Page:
From Russia With Love - Spring into Summer 2013

Discussion in 'Great Skate Debate' started by Sylvia, Mar 17, 2013.

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  1. love_skate2011

    love_skate2011 Well-Known Member

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    wont be long for others to follow Gerasimova, Agafonova etc.
    Belarus, Ukraine, Azerbaijan, Uzbekistan, Armenia, Georgia we're coming :p
     
  2. Eislauffan

    Eislauffan Well-Known Member

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    Maybe some of them, maybe not. I remember what Alexander Abt said- he said he sees no point in competing for another country. If he is not strong enough to be at the top in Russia, he won't be at the top anyway.
    Alexander Abt was a Russian skater who competed end of the 90s, and in the early 2000 years, he was an Olympian in 2002 and earned medals at Europeans, came close to the podium at Worlds. He had a though time getting through in Russia with Urmanov, Yagudin, Plushenko, Pashkevitch at that time. Some people suggested he should compete for another country.
     
  3. Loves_Shizuka

    Loves_Shizuka Well-Known Member

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    Pashkevitch! Now there's a name I'd forgotten! :eek:

    I remember Klimkin from that era (or maybe a bit later) too :inavoid:
     
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  4. caseyedwards

    caseyedwards Well-Known Member

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    There was actually not one word said about Russians performance in London! I expected more about that. Even though the author would've mentioned v/t gold the other disciplines like ladies and men could've supported the point.
     
  5. love_skate2011

    love_skate2011 Well-Known Member

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    of course there is no mention of V/T gold or even B/S bronze because the article wouldn't be grimm as it was intended to be :lol:
     
  6. Eislauffan

    Eislauffan Well-Known Member

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    Financial issues might stop them, too. If they stop representing Russia they will lose all the support from the Federation and need to pay themselves for their coaching, equipment, ice time etc and this is very expensive. These former Soviet Union Federations usually don't have a lot of money, so these skaters have to rely on themselves and their families. I heard from one girl for example who wanted to represent another former Soviet Republic (where apparently her family is originally from) but didn't, at least not yet, because she would need to pay a lot of money for her coaching.
     
  7. Eislauffan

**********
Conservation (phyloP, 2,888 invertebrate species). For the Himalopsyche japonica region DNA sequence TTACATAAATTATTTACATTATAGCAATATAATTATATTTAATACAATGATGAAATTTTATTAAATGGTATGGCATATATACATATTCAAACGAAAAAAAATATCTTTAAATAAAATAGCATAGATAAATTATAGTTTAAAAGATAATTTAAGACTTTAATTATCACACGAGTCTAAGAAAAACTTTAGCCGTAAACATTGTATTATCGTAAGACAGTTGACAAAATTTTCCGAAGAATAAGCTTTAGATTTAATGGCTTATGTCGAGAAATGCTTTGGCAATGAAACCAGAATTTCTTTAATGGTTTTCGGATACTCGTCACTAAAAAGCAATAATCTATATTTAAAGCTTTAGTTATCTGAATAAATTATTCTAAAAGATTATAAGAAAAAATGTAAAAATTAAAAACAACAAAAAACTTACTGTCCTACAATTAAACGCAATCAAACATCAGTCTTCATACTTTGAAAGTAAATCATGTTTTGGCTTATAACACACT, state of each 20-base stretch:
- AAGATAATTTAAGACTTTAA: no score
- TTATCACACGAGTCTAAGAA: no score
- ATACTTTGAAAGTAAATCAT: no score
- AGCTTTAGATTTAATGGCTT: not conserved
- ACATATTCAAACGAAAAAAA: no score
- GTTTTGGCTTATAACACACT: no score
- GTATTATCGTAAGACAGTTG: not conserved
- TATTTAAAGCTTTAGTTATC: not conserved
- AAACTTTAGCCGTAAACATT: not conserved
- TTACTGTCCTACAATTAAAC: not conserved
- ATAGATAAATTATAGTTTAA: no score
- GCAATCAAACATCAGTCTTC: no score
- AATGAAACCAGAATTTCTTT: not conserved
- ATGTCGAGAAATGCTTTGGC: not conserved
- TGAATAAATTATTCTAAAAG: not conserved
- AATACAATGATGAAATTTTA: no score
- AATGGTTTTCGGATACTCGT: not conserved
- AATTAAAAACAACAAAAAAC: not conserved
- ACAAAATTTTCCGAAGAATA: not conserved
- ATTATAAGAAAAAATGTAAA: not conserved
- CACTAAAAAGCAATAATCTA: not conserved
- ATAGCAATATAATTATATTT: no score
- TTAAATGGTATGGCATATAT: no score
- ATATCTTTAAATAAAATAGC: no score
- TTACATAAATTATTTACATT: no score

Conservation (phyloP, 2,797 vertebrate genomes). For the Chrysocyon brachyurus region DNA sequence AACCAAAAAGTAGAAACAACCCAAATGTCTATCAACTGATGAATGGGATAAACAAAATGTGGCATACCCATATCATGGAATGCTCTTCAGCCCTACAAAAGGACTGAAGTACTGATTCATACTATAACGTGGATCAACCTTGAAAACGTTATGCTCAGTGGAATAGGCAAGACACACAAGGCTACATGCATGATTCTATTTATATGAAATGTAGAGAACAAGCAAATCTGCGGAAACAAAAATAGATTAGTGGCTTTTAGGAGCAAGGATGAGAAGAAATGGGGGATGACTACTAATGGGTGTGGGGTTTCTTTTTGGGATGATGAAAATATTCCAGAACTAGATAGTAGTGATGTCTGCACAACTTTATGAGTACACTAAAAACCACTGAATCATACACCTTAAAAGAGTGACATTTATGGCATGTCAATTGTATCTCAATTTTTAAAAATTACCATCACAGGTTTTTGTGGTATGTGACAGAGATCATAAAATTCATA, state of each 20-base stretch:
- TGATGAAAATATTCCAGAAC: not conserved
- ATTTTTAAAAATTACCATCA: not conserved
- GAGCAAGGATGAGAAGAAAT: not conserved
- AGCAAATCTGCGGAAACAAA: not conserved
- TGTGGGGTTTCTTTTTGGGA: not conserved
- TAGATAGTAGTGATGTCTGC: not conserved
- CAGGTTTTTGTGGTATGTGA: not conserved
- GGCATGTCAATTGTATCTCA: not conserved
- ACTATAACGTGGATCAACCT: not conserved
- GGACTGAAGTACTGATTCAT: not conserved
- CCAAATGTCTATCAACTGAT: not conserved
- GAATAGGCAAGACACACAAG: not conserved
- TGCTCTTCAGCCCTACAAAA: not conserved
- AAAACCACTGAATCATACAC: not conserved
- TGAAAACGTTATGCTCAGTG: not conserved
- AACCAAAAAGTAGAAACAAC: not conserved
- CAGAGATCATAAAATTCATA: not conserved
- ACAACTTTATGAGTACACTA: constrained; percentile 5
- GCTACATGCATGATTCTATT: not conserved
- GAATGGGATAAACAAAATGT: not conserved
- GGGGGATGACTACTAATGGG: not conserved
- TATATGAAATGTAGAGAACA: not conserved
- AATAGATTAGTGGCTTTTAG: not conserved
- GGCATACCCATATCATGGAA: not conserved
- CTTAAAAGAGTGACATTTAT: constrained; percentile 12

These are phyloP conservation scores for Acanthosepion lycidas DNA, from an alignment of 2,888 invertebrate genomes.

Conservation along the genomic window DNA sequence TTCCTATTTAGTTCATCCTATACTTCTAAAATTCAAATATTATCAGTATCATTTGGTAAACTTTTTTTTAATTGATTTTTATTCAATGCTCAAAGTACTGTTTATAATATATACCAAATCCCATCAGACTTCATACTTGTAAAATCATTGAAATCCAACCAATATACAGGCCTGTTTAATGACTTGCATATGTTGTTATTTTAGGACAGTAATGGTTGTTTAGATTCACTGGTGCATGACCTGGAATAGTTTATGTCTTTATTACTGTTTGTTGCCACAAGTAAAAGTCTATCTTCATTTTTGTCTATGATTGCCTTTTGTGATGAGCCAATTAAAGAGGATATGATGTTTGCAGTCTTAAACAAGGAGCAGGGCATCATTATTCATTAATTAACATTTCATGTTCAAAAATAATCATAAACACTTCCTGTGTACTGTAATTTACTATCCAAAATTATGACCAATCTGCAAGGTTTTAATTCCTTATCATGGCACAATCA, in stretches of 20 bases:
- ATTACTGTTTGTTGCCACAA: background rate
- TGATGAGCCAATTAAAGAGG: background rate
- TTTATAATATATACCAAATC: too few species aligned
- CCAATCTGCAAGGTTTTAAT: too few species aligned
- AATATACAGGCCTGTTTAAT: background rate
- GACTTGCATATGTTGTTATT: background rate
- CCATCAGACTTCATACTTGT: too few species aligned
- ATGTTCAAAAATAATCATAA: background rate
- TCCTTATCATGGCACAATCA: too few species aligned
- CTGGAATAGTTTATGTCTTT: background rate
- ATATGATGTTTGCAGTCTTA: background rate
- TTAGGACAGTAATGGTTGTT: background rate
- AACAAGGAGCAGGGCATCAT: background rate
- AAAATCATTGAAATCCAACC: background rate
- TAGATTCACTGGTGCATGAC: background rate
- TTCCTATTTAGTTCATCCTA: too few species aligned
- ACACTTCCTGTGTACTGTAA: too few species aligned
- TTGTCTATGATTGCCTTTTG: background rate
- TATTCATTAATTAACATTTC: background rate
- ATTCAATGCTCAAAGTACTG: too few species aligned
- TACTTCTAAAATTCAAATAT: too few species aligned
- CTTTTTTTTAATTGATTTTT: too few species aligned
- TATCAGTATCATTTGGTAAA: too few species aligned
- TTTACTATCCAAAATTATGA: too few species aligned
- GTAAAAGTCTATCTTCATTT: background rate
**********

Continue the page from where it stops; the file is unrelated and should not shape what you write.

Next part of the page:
Eislauffan Well-Known Member

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    Very true. It makes me mad each time when a journalist tweaks all facts and everything else around just to fit his story/his idea. It is the same with the likes of C. Brennan and this Reuters type who talk about the end of figure skating.
     
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  8. Stephanie

    Stephanie Well-Known Member

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    I don't think Ovcharova will be skating for Switzerland any time soon. Swiss citizenship is incredibly hard to get. From wiki:
     
  9. Eislauffan

    Eislauffan Well-Known Member

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    She doesn't need citizenship for ISU competitions, though. But she'd need the release from the Figure Skating Federation of Russia. She would need citizenship of course if she wants to compete at the Olympic Games.

    Maybe she was registered with residency in Switzerland even before she switched countries. Her family seems to have ties there or part of her family lived there before, so it is a possibility. Then maybe she'd have a shot at getting citizenship for 2018, with the rule that the years between 10 and 20 count double (interesting, I didn't know that). However, this is all pure speculation. Who knows if she plans to stick around that long anyway.
     
  10. pinky166

    pinky166 Well-Known Member

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    Ovcharova said on her formspring she will not compete in the Sochi Olympics, so that is likely due to citizenship issues. But she can still compete in ISU events starting next season though. I believe the situation is comparable to Takahashi/Tran where the citizenship thing only really impairs her ability to compete in the Olympics, not in regular ISU competitions.
     
  11. rfisher

    rfisher Satisfied skating fan

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    This. I was :( that Russia won't have 3 spots at Sochi, but in retrospect, the two who do go will be the strongest of a deep field and will be a top skater overall. If a skater can't be on top in their own country, they aren't going to win against those same skaters skating for another country. I think Russia will emerge very strong during the next quad in both ladies and men.
     
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  12. bek

    bek Guest

    Perhaps but maybe for some just the opportunity to compete at the Olympics is enough.
     
  13. hanca

    hanca Well-Known Member

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    Maybe. There are instances where the competition was won by the third skater from that country, in theory the weakest one.
     
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  14. hanca

    hanca Well-Known Member

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    If you think about Japanese men, I think the top few are on pretty equal level - all having quads and all capable of delivering a great program. The thing is, the skater who did not deliver at their nationals could have easily delivered at worlds. E.g. Kozuka - I do believe that on any different day the results of Japanese nationals may have been different. It is really who delivers when it counts (at nationals), but that doesn't mean that the same person will deliver again on the next competition (worlds). I don't think anyone can really say Kozuka did not deserve to be at worlds. Sometimes I do hate the limit of three skaters per country per discipline.
     
  15. SLIVER

    SLIVER Well-Known Member